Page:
The work of the Faculty of Linguistics, Philology and Phonetics encompasses the study of ancient and modern languages, theoretical work in the core areas of theoretical linguistics and historical linguistics, and interdisciplinary work in psycholinguistics, neurolinguistics, sociolinguistics, and computational linguistics.

Students in psycholinguistics and neurolinguistics are trained and work in the state-of-the-art Language and the Brain Laboratory and Phonetics Laboratory.


1+3.5 and 2+2.5 routes are available, with training starting either with a one-year MSt or two-year MPhil:

  • The 1+3.5 route starts with the MSt in Linguistics, Philology and Phonetics and caters for students who have already studied some linguistics and wish to pursue advanced studies, or for those who transfer into linguistics from a related area at a relatively advanced level.
  • The 2+2.5 route offers a broader preparation in Linguistics and provides students with an alternative training option. In the first two years, students study the MPhil in Linguistics, Philology and Phonetics.

Admission directly to the DPhil in Linguistics, Philology and Phonetics for +3.5 candidates is possible if they have completed a Masters course that meets the ESRC 2022 Training Guidelines. 

Information about the Faculty’s postgraduate programmes can be found here.

Doctoral students in Linguistics frequently visit academic and non-academic international institutions for collaborative research and study. Recent destinations include Stanford University, Leiden University, Amsterdam University, Empirical Foundations of Linguistics at Paris 3, and Frauenhofer Institut.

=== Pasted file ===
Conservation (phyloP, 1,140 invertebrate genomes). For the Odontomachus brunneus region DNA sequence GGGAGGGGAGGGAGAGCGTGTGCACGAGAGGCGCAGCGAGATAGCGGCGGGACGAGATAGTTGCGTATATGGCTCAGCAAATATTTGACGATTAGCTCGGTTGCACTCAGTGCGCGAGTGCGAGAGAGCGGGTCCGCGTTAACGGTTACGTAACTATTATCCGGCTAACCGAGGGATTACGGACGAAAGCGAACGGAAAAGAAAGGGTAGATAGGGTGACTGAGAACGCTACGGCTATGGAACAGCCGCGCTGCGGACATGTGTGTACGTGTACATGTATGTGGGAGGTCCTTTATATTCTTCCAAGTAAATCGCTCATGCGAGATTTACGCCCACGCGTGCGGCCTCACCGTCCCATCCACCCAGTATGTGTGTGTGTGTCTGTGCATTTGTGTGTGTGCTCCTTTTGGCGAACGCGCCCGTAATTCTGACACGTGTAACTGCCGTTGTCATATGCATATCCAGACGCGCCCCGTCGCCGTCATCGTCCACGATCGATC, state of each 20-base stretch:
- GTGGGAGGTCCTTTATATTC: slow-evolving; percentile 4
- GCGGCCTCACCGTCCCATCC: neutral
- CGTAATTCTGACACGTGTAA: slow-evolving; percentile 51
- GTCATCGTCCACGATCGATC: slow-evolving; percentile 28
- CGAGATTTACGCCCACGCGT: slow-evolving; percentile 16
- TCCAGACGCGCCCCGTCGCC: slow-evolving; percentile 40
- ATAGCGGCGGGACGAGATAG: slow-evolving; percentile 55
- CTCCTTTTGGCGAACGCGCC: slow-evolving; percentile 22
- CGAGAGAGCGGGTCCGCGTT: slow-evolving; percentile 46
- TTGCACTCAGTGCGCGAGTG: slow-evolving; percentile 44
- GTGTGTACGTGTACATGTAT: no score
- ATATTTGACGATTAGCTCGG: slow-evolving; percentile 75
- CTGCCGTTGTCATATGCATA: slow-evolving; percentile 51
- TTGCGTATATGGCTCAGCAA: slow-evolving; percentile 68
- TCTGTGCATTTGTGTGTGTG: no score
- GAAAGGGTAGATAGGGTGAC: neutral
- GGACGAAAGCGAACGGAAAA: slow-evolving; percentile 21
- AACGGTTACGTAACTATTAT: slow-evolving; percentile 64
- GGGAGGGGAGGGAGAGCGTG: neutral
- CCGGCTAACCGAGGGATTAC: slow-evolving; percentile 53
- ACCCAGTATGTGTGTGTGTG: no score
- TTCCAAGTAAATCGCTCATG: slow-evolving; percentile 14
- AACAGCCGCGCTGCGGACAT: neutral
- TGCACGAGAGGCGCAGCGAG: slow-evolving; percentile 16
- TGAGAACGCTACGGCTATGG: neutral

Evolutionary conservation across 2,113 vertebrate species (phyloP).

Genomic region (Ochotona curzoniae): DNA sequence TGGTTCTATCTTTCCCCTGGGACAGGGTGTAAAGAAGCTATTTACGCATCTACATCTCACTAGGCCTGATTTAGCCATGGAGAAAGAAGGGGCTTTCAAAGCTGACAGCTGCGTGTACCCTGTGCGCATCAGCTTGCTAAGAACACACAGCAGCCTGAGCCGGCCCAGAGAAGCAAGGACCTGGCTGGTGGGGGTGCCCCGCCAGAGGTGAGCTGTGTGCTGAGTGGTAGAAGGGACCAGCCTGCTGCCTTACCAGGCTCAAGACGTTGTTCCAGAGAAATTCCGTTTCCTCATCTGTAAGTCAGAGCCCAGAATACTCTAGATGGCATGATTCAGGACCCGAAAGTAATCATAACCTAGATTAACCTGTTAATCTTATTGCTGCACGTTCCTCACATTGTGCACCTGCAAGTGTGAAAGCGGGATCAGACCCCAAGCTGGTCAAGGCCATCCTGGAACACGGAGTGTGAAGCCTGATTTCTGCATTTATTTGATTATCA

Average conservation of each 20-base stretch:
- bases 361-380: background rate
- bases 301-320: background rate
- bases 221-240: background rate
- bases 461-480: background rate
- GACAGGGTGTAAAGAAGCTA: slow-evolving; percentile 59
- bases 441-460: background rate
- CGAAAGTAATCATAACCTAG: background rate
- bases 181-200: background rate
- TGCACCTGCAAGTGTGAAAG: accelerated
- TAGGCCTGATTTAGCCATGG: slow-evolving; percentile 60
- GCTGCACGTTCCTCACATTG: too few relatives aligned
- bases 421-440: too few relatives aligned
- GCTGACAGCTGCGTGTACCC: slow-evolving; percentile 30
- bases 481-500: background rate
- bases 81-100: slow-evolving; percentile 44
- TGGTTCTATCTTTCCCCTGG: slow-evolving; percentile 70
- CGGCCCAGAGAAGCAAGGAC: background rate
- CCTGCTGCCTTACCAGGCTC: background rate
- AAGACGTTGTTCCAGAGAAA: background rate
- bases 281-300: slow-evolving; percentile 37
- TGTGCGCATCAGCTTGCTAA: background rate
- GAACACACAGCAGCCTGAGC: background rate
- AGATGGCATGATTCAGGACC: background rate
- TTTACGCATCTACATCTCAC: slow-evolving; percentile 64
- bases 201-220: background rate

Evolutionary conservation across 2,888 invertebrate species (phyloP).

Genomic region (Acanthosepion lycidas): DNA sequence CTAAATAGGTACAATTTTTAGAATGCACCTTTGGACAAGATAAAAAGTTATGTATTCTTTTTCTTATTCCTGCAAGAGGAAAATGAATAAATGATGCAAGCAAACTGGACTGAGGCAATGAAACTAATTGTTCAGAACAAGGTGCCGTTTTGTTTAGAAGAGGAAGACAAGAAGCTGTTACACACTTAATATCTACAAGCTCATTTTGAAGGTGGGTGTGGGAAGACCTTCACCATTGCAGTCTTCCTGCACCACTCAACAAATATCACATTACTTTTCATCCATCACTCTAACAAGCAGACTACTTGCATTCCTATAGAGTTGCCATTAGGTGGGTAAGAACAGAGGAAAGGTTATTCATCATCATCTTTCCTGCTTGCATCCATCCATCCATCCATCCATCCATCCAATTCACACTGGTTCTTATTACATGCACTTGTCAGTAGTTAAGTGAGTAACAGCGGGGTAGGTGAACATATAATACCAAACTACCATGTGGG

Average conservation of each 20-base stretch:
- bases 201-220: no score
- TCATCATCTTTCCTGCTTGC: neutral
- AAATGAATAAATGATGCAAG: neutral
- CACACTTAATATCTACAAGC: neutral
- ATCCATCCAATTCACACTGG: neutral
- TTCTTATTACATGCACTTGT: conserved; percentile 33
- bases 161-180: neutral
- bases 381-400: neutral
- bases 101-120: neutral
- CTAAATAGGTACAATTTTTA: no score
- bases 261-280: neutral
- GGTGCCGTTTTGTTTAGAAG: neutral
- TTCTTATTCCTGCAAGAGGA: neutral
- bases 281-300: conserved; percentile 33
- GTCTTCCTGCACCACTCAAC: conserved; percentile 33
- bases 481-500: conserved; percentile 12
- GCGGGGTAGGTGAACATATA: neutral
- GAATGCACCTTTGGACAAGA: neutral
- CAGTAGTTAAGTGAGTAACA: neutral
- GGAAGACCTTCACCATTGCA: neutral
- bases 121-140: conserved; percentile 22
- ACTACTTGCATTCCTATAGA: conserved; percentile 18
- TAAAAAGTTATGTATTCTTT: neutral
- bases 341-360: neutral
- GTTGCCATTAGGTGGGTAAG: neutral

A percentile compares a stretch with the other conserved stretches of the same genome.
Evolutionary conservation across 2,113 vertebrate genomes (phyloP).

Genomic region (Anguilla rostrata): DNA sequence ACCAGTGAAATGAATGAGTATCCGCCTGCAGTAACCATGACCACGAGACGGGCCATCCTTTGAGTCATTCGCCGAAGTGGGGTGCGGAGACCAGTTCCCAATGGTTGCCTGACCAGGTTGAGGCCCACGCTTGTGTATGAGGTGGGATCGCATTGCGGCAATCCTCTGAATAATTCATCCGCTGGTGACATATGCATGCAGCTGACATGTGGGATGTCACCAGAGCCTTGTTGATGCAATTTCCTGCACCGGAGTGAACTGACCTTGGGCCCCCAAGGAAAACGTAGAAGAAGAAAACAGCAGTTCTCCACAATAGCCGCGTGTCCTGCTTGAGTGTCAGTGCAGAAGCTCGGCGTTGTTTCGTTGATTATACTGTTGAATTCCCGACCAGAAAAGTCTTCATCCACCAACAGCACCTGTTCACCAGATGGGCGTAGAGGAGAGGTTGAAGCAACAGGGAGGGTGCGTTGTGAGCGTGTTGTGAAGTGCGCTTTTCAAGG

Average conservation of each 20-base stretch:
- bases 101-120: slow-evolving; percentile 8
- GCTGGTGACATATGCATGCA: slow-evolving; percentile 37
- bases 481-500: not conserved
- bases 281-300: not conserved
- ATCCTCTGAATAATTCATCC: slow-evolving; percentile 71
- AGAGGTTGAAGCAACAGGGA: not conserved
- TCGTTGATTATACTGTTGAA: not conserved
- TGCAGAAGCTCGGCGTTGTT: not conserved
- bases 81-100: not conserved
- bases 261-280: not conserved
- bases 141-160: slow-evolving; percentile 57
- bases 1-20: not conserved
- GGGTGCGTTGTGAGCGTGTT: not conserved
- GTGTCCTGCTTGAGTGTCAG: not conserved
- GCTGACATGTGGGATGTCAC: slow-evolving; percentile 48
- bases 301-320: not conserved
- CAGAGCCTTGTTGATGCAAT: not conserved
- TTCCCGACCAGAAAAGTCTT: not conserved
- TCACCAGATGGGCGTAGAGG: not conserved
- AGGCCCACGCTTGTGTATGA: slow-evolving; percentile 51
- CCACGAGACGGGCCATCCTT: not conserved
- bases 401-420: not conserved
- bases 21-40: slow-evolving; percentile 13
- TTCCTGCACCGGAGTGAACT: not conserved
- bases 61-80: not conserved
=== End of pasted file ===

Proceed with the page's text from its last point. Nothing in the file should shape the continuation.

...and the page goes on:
Students studying endangered or minority languages collaborate with institutions and community leaders in their respective areas to document and promote these languages in schools and communities. Current examples include collaboration with the ‘Association pour la promotion et le développement de la langue baraïn’, a member organisation of ‘Fédération d'Associations pour la Promotion des Langues du Guéra’, a regional literacy organisation in south-central Chad recognised by UNESCO, as well as with the Hrusso Aka Socio-Cultural Society, an organisation in northeast India, developing school books and promoting mother-tongue literacy among Hrusso Aka speakers.

Research students in Linguistics go on to a wide range of successful academic careers, in linguistics and adjacent disciplines, in academic institutions across the world. They also enter senior research and executive roles in the private and public sectors.

Pathway leader: Dr Louise Mycock


University of Oxford

Faculty of Linguistics, Philology and Phonetics
Structure of provision: 1+3.5, 2+2.5, +3.5